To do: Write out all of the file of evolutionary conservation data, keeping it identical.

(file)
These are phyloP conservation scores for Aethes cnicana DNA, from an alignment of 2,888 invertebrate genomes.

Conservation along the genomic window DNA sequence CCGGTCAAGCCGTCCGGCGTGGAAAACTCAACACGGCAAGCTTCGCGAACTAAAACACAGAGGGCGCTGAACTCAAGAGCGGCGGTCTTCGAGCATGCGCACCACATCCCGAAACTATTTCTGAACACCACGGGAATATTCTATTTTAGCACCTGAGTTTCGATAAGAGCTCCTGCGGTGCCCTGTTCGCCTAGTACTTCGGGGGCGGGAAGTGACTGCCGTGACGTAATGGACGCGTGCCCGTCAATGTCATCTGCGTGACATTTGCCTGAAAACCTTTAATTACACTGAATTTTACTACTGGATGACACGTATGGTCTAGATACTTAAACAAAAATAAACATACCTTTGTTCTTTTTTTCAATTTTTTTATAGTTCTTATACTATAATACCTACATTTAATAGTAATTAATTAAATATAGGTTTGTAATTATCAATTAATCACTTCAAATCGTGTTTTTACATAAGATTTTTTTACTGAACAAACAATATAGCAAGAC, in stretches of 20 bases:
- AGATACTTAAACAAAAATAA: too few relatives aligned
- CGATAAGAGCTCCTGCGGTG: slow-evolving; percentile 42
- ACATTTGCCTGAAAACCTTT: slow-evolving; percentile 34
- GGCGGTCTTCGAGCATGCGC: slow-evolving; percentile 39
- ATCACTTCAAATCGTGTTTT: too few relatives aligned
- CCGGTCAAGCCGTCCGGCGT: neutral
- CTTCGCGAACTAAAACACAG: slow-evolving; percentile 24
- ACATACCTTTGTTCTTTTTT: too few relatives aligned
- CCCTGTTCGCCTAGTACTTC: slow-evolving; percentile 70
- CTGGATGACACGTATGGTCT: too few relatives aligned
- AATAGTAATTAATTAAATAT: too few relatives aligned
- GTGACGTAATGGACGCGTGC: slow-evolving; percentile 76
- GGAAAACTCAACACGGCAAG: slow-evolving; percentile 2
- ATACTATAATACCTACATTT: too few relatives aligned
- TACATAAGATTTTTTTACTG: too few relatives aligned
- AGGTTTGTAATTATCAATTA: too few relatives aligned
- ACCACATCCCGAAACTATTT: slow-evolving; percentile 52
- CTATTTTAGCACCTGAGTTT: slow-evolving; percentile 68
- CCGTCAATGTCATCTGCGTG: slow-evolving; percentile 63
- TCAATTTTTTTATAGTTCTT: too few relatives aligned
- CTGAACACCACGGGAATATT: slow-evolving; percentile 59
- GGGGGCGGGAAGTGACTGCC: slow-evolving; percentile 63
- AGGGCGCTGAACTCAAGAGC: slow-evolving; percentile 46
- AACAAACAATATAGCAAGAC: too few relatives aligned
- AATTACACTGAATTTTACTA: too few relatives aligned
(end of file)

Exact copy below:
These are phyloP conservation scores for Aethes cnicana DNA, from an alignment of 2,888 invertebrate genomes.

Conservation along the genomic window DNA sequence CCGGTCAAGCCGTCCGGCGTGGAAAACTCAACACGGCAAGCTTCGCGAACTAAAACACAGAGGGCGCTGAACTCAAGAGCGGCGGTCTTCGAGCATGCGCACCACATCCCGAAACTATTTCTGAACACCACGGGAATATTCTATTTTAGCACCTGAGTTTCGATAAGAGCTCCTGCGGTGCCCTGTTCGCCTAGTACTTCGGGGGCGGGAAGTGACTGCCGTGACGTAATGGACGCGTGCCCGTCAATGTCATCTGCGTGACATTTGCCTGAAAACCTTTAATTACACTGAATTTTACTACTGGATGACACGTATGGTCTAGATACTTAAACAAAAATAAACATACCTTTGTTCTTTTTTTCAATTTTTTTATAGTTCTTATACTATAATACCTACATTTAATAGTAATTAATTAAATATAGGTTTGTAATTATCAATTAATCACTTCAAATCGTGTTTTTACATAAGATTTTTTTACTGAACAAACAATATAGCAAGAC, in stretches of 20 bases:
- AGATACTTAAACAAAAATAA: too few relatives aligned
- CGATAAGAGCTCCTGCGGTG: slow-evolving; percentile 42
- ACATTTGCCTGAAAACCTTT: slow-evolving; percentile 34
- GGCGGTCTTCGAGCATGCGC: slow-evolving; percentile 39
- ATCACTTCAAATCGTGTTTT: too few relatives aligned
- CCGGTCAAGCCGTCCGGCGT: neutral
- CTTCGCGAACTAAAACACAG: slow-evolving; percentile 24
- ACATACCTTTGTTCTTTTTT: too few relatives aligned
- CCCTGTTCGCCTAGTACTTC: slow-evolving; percentile 70
- CTGGATGACACGTATGGTCT: too few relatives aligned
- AATAGTAATTAATTAAATAT: too few relatives aligned
- GTGACGTAATGGACGCGTGC: slow-evolving; percentile 76
- GGAAAACTCAACACGGCAAG: slow-evolving; percentile 2
- ATACTATAATACCTACATTT: too few relatives aligned
- TACATAAGATTTTTTTACTG: too few relatives aligned
- AGGTTTGTAATTATCAATTA: too few relatives aligned
- ACCACATCCCGAAACTATTT: slow-evolving; percentile 52
- CTATTTTAGCACCTGAGTTT: slow-evolving; percentile 68
- CCGTCAATGTCATCTGCGTG: slow-evolving; percentile 63
- TCAATTTTTTTATAGTTCTT: too few relatives aligned
- CTGAACACCACGGGAATATT: slow-evolving; percentile 59
- GGGGGCGGGAAGTGACTGCC: slow-evolving; percentile 63
- AGGGCGCTGAACTCAAGAGC: slow-evolving; percentile 46
- AACAAACAATATAGCAAGAC: too few relatives aligned
- AATTACACTGAATTTTACTA: too few relatives aligned